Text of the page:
The type of handmade item does not matter: whether a shirt, rug, ceramic mug, carved wooden toy, poem, painting, a plate of cookies, or a home-cooked meal, the thoughts, attitudes, and qualities of the maker pass into the very substance of that which they create. 

Realizing this, we begin to understand what we as individuals and as a society lack when we no longer have handmade items as a component of what we touch, feel, wear, and eat in our everyday lives. 

May we all consciously put love, care, and attention into all we create, so that our creations carry these as offerings to the world. 

Even if we are not creating a tangible object to gift to another, the gift itself may be as simple as a word, a glance, or a hug that transmits our love and caring.

~ Kelly Manjula Koza

The photo is of Susanna Frongia, renowned Sardinian handweaver, warping a traditional handloom. This article is also posted on SardinianArts.com.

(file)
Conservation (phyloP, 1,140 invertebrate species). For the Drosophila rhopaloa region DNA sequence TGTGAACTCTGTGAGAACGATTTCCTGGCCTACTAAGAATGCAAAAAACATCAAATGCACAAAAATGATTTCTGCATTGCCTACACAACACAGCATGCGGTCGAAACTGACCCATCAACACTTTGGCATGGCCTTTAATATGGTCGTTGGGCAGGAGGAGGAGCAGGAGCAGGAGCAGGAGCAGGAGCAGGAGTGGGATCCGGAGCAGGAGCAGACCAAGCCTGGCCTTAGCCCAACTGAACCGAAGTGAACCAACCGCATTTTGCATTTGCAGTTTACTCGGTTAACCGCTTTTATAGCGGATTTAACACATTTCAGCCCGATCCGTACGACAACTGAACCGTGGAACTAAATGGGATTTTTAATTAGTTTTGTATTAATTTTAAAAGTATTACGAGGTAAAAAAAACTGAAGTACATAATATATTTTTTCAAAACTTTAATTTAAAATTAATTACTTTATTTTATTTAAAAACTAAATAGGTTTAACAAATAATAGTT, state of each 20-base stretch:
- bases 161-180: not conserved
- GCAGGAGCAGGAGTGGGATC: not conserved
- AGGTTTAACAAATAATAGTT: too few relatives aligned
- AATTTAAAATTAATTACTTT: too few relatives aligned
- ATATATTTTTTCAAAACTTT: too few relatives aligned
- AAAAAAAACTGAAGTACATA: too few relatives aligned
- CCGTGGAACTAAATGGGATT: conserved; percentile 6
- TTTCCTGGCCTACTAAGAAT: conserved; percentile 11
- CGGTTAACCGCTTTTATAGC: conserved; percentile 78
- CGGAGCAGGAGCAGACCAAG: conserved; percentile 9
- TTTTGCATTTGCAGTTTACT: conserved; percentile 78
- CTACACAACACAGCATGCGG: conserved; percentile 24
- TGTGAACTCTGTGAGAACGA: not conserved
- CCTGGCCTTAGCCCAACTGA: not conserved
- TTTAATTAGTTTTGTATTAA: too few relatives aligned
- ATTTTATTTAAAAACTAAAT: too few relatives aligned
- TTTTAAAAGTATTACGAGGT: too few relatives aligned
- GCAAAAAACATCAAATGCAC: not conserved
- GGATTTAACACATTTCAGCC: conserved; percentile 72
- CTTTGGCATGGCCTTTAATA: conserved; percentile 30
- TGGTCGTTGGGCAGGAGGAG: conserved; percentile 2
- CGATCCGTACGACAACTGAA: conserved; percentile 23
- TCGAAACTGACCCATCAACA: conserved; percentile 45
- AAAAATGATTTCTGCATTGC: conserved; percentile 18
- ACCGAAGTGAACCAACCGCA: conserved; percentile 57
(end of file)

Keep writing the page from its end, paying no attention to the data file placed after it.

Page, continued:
You Are But You Don’t Want to Be

This was a silly piece I wrote quickly one day and emailed (BCC) to several friends and then put on Facebook. The responses I received prompted me to post the piece here — not because it’s a masterful work, but because I found the consistency of the responses, especially on Facebook, so funny.

Most of the women to whom I sent this wrote back, “I’ve turned into my grandmother”. When I posted the piece on Facebook, I received many personal messages from women, again stating “I’ve turned into my grandmother” and “I really liked this” — yet I don’t think any one of them shared or publicly gave the piece a thumbs-up!

Perhaps I should add to the following list one more point: “You know you’ve turned into your grandmother when you don’t want anyone to know you’ve turned into your grandmother!”